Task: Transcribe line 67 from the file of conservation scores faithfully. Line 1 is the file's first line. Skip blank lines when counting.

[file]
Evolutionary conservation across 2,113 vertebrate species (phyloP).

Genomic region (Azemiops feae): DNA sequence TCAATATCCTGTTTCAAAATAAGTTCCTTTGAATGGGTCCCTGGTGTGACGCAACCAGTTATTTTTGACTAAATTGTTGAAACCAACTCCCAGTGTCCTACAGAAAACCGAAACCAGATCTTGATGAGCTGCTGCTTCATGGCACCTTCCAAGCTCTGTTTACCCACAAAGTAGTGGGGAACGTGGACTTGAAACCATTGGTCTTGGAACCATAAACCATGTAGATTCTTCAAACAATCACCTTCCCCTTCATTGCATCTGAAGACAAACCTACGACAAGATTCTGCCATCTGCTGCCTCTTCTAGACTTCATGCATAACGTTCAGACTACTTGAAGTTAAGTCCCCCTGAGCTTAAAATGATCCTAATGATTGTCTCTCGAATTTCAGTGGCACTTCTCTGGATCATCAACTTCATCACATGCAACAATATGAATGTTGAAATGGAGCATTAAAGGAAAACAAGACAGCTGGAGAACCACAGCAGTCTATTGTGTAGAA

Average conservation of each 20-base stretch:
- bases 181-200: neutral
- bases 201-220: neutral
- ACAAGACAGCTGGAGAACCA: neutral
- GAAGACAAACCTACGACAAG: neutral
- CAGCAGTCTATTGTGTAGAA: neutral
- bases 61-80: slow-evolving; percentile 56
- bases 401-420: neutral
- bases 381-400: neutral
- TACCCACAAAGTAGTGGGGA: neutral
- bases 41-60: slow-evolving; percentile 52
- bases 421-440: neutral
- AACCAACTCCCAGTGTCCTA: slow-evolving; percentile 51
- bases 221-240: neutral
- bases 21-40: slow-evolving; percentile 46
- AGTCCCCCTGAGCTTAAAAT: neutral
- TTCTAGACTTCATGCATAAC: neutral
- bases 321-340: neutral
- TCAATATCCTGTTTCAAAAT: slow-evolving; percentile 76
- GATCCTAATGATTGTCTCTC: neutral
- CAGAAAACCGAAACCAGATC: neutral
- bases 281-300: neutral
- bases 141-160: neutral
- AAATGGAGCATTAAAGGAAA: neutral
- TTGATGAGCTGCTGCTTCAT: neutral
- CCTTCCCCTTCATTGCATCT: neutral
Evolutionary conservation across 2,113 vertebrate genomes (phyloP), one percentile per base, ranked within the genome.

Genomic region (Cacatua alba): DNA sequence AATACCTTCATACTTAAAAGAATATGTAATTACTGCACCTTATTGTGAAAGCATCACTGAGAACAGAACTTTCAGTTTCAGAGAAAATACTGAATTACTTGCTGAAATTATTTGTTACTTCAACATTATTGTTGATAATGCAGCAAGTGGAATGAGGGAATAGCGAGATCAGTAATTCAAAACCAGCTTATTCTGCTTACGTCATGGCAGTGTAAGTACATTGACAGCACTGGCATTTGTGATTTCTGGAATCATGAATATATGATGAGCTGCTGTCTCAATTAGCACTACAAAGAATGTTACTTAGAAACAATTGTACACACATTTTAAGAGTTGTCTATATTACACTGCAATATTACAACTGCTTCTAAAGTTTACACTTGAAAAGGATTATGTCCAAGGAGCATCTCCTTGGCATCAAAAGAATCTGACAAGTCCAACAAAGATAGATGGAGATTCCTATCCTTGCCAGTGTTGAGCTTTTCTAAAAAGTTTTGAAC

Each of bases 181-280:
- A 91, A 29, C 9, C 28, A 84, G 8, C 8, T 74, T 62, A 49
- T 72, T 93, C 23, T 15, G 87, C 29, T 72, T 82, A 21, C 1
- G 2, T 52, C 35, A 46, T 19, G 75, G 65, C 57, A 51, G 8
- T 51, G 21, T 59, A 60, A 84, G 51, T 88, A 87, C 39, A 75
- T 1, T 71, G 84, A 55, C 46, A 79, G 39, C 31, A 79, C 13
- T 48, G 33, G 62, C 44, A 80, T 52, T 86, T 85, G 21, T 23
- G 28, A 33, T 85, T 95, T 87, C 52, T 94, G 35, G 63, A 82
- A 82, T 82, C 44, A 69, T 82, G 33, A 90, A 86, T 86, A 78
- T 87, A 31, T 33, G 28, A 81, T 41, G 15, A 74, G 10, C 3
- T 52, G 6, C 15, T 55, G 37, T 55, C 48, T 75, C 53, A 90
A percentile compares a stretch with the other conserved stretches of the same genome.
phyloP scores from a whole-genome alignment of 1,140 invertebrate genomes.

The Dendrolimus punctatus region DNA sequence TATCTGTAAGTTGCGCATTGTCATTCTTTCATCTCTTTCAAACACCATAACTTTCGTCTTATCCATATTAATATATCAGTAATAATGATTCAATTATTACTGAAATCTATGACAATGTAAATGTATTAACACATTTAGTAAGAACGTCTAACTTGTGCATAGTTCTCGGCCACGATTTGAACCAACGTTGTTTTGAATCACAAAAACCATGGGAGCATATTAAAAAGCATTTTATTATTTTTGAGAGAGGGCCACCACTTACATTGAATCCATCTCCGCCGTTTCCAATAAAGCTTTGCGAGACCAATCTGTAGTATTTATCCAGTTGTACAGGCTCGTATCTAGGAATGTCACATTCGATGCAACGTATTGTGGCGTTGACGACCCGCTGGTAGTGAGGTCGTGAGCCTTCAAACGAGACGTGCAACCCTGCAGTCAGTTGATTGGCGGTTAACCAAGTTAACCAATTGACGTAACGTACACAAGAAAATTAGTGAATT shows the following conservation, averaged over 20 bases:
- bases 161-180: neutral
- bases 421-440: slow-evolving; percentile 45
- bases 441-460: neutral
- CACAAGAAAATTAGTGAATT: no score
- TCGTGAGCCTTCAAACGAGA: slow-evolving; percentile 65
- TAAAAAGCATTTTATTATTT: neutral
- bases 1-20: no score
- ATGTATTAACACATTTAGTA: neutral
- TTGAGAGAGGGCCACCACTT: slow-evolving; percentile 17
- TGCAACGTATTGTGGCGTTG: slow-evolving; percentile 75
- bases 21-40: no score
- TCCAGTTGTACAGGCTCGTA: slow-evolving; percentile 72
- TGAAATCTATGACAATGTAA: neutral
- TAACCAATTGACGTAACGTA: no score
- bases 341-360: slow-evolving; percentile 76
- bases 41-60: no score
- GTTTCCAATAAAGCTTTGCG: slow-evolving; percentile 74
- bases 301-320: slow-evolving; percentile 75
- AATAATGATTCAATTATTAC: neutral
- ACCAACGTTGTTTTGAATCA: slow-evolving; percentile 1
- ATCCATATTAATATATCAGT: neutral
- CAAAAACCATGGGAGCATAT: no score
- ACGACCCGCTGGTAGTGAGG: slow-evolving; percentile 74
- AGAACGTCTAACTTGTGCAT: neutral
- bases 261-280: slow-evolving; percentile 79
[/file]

- ACGACCCGCTGGTAGTGAGG: slow-evolving; percentile 74